After Ryan McGee's interview on ESPN.com with former Camping World Truck Series driver Aaron Fike shook the sport, France defended the existing NASCAR drug policy. As we all know, NASCAR eventually changed to a modern system of testing that has resulted in multiple suspensions.
In 2007, France and NASCAR began a new TV contract that featured Fox Sports, TNT and ESPN splitting the Sprint Cup Series pie. Fox filled vacant weekends early in the year, TNT paid dearly to keep its toe in NASCAR and ESPN returned to fill the ABC Sundays without NFL Football.
Now, we are in the third season of ESPN covering the Chase for the Championship. This version of the NASCAR playoffs is the invention of just one man. Here is an excerpt from a Boston Globe story on the topic.
“It was actually Brian France’s idea,’’ said Jim Hunter, NASCAR’s vice president of corporate communications, referring to NASCAR’s chairman and CEO. “He and Mark Dyer, who was working for us at the time, were at dinner one night and they were talking about different scenarios of some sort of playoff system. And Brian sort of said, ‘How about if we did this?’ and Mark says, ‘Well, it might work.’ ’’
“The biggest thing was that once we reached this part of the season, we fell off the radar as far as coverage,’’ Hunter said. “Once Labor Day hit, and a race would be big, it’d be page 8, three or four paragraphs, no big deal. TV would or would not even mention it. So the last third of the season, we were just nowhere.’’
“Brian started floating it with Mike [Helton, NASCAR president] and me and everybody else and we said, ‘Have you lost your mind?’ ’’ Hunter said. “Then his dad [the late Bill France Jr., NASCAR’s former chairman and CEO] was like, ‘Are you nuts?’ But he hung in there with it.’’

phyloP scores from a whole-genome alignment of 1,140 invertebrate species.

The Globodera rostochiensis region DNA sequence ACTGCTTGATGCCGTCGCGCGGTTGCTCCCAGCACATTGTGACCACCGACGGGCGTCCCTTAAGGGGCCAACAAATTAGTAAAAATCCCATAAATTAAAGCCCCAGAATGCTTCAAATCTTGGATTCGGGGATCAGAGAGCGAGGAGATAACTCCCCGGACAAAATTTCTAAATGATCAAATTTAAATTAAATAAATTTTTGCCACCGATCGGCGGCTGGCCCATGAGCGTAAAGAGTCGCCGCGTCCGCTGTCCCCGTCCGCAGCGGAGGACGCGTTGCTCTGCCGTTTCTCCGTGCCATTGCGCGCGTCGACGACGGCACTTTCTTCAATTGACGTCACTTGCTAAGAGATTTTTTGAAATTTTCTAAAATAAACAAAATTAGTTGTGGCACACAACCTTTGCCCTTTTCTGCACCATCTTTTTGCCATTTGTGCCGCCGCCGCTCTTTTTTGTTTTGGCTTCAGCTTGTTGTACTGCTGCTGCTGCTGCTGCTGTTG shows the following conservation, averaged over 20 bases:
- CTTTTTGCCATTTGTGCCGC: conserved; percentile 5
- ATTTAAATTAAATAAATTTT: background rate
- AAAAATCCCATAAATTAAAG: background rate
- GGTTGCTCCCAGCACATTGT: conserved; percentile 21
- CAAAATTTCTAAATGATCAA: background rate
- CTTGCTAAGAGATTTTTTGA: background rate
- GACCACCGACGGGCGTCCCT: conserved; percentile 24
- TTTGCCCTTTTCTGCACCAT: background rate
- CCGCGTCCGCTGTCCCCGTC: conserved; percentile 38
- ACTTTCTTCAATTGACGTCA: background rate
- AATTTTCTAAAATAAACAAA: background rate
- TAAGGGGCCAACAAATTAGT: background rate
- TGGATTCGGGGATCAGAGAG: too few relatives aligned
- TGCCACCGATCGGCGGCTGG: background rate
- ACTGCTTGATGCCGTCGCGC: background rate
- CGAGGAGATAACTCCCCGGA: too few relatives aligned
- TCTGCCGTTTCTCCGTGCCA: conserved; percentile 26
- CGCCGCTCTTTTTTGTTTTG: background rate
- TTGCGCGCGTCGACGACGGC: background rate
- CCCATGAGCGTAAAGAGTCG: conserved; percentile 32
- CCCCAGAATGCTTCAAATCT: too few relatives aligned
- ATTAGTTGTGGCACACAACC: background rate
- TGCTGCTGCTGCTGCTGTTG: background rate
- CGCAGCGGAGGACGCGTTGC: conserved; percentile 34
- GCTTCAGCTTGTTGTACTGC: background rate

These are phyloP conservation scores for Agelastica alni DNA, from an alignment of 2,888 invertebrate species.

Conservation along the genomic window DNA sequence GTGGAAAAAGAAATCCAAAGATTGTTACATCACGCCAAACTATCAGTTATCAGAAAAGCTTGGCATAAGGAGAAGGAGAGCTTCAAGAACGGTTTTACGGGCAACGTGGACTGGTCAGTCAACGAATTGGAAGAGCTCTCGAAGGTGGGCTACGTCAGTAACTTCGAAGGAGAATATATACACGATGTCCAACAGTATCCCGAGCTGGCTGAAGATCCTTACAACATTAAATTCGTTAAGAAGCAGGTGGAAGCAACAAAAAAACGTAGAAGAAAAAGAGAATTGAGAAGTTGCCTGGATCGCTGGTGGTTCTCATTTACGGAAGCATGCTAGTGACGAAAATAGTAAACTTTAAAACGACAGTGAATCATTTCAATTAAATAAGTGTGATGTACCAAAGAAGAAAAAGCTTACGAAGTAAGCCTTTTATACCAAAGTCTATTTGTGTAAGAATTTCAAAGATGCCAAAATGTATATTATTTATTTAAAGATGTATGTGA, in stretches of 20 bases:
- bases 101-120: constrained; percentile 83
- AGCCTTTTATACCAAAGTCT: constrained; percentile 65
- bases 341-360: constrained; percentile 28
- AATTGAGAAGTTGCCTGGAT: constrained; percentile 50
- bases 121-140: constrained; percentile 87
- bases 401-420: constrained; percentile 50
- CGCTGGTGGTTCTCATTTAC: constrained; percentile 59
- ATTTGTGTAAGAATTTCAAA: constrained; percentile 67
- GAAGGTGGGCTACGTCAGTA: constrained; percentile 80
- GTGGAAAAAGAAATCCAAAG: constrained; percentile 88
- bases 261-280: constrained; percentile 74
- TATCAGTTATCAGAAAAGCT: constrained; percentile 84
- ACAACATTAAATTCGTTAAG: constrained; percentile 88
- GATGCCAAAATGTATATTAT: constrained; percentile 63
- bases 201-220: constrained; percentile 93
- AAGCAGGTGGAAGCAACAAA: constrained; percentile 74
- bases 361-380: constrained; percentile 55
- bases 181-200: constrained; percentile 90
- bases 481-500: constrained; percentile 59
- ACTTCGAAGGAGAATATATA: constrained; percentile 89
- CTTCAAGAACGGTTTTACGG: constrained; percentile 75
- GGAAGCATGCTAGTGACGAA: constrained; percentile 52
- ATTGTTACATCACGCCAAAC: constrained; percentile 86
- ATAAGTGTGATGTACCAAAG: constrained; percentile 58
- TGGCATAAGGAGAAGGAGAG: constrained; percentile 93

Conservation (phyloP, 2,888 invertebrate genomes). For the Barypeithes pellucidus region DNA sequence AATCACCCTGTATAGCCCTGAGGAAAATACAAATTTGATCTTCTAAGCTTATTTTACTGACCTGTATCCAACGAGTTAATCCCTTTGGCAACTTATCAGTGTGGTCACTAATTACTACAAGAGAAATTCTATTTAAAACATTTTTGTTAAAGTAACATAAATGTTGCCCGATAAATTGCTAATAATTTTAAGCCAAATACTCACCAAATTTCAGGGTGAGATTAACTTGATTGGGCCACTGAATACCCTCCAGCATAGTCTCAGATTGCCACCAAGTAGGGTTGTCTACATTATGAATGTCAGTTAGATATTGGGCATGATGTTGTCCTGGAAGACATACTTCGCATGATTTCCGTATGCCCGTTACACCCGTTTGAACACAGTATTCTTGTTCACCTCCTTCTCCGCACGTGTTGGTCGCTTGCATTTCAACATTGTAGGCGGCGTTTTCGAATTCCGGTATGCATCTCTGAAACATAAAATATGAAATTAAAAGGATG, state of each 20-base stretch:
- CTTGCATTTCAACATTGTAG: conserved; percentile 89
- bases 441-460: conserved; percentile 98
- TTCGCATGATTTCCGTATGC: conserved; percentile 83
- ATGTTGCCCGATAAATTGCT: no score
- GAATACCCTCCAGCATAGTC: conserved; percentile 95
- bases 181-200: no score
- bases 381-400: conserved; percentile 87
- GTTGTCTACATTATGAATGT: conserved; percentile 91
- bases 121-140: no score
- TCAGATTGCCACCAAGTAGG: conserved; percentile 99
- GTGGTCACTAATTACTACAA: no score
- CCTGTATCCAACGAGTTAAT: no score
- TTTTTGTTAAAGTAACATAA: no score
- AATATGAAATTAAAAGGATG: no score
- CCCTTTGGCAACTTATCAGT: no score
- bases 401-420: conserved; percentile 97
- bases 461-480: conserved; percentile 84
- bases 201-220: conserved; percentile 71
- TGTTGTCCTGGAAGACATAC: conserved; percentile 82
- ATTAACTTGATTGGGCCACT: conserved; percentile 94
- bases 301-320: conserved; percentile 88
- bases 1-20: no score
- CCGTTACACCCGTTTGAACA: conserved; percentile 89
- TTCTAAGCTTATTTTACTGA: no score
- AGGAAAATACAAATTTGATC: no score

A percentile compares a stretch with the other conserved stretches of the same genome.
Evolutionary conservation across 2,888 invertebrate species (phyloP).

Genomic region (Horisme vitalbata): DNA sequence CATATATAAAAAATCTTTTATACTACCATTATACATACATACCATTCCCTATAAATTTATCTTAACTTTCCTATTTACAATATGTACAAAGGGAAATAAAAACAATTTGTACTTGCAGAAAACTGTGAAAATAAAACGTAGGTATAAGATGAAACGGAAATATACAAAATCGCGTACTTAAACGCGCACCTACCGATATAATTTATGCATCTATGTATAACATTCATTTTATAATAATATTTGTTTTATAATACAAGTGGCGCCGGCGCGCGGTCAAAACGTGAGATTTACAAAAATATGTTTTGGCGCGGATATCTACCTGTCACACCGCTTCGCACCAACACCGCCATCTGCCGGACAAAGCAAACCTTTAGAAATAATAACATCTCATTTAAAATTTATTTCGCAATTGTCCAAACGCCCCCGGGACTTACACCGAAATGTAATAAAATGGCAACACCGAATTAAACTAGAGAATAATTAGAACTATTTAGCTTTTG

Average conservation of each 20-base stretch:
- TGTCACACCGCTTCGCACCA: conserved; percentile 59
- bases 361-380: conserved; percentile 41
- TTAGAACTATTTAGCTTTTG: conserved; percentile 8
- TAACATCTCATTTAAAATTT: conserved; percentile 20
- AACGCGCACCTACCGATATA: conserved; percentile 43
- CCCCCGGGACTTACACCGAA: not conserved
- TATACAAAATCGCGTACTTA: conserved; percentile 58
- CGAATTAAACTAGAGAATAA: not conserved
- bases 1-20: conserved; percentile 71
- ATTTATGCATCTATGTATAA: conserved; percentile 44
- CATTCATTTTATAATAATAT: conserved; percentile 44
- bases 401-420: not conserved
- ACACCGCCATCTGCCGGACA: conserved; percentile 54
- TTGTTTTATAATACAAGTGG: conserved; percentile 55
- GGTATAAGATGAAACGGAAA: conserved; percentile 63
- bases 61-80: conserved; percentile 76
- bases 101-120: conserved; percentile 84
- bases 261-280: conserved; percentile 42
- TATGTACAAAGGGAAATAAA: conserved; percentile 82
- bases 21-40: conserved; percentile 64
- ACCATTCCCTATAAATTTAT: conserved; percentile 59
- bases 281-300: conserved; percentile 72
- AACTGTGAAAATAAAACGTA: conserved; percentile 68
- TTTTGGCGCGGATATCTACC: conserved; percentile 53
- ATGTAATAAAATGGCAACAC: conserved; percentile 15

Now firmly entrenched, the Chase has resulted in some TV issues that are affecting the fan base. Teams not in the top twelve, no matter how high-profile, simply cease to exist on ABC unless they are in contention for the win.
There was no Chase when ESPN was last in NASCAR, but the company is familiar with all kinds of different playoff formats from the other sports carried on the ESPN family of cable and broadcast networks. Then what could be the problem?
There is one fundamental truth that France and ESPN have overlooked. NASCAR fans do not change their allegiance simply because their driver did not make the Chase. Dale Earnhardt Jr., Kyle Busch and Matt Kenseth fans do not put on Jeff Gordon t-shirts and pull for the #24.
The focused coverage and media hype on the Chase drivers forces fans of non-Chasers to abandon their NASCAR TV viewing and wait once again for the Daytona 500. The fundamental problem with that is there are more drivers outside the Chase than in it.
France's recent comments about the TV ratings and the Chase hold the key to his disconnect.
"It wasn't what we thought it was going to be, but that was just one race," France said. "The reality of it is the racing was probably the best that we've had at Loudon in a long, long time. The Chase has got the right storylines, the right things going on and the racing is very good. So we're very happy with it.
"We were up in August for almost every event and up in Richmond as well (last year's Richmond race was rain delayed). So we were a little bit surprised at that. It's one race. But if we keep having this kind of racing and the Chase unfolds the way I think it's going to, that will take care of itself. It just will. I'm not concerned about that."
Well, fans of the drivers and teams outside the top twelve are speaking with their TV remote controls. This Sunday the race from Kansas starts at 2PM ET, one full hour after TV viewers have been drawn into the early NFL games.
Should the NASCAR on ESPN team again structure the entire telecast around the Chase drivers, it may continue the run of poor TV ratings as fans walk away from a telecast that may never show the driver they have supported since February.
TDP welcomes your comment on this topic. To add your opinion, just click on the comments button below. This is a family-friendly website, please keep that in mind when posting. Thank you for taking the time to stop by.